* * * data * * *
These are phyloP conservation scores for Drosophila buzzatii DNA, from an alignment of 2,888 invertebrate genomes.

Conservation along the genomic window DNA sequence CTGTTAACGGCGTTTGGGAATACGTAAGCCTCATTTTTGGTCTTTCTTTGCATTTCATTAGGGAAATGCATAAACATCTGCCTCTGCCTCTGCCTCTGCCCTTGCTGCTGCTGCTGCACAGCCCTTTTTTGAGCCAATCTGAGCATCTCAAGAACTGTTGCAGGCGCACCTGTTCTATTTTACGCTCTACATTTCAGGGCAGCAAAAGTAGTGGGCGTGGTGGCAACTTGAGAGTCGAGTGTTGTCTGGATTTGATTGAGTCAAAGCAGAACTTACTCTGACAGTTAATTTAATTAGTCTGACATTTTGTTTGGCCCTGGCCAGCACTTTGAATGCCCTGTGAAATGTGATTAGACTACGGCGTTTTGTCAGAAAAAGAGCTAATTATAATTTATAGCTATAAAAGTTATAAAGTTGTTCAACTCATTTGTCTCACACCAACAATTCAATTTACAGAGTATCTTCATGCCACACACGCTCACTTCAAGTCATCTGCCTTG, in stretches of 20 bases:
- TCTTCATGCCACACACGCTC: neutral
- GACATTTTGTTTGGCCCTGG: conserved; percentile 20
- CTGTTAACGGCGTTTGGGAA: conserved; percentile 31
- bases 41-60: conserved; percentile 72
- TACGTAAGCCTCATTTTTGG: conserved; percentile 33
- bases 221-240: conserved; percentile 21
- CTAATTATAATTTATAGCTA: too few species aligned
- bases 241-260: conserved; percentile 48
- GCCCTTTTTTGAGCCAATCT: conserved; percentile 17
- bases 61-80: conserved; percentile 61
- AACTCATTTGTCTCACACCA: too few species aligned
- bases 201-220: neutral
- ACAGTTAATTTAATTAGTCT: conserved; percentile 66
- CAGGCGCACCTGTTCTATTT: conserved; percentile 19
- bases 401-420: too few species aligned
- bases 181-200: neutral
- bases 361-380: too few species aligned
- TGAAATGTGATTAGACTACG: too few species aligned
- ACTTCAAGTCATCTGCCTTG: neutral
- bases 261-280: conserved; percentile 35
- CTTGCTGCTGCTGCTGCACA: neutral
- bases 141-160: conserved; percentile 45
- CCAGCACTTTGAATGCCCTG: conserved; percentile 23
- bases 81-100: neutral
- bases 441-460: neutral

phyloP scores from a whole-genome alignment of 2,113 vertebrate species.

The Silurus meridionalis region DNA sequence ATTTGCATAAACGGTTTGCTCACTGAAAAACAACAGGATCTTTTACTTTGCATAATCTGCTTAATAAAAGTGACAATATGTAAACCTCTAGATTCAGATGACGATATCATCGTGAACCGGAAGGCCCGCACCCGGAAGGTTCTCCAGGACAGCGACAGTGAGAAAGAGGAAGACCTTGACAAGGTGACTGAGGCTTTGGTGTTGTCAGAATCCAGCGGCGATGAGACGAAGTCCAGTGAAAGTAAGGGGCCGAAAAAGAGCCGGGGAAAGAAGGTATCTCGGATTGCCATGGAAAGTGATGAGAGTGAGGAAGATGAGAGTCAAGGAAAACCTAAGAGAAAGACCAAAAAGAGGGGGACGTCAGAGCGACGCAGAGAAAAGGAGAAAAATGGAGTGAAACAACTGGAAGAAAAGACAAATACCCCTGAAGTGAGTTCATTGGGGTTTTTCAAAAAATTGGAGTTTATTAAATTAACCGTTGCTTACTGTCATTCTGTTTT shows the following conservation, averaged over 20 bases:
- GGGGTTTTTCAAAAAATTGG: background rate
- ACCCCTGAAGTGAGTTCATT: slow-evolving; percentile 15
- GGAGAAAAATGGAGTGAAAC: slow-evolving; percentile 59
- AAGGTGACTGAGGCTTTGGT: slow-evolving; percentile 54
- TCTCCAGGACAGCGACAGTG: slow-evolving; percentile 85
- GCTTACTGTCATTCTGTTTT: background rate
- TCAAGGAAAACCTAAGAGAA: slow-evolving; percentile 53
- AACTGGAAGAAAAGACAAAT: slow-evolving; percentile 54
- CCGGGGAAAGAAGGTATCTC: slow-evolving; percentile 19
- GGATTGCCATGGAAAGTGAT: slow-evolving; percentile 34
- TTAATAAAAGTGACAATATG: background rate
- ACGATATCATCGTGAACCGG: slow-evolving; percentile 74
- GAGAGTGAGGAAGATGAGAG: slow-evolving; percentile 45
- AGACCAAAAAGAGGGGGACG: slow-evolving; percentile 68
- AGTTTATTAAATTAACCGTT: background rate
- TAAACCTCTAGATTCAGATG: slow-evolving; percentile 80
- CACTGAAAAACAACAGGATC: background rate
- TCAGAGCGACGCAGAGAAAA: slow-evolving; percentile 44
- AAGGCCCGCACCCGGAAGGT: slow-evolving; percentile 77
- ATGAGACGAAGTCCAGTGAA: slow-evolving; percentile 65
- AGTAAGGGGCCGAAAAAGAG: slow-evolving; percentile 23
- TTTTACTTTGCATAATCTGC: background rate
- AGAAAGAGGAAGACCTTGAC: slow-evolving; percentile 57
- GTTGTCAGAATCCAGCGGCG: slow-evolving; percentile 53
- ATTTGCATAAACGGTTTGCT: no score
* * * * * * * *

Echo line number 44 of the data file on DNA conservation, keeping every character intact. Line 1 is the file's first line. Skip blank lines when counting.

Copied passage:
- AGTTTATTAAATTAACCGTT: background rate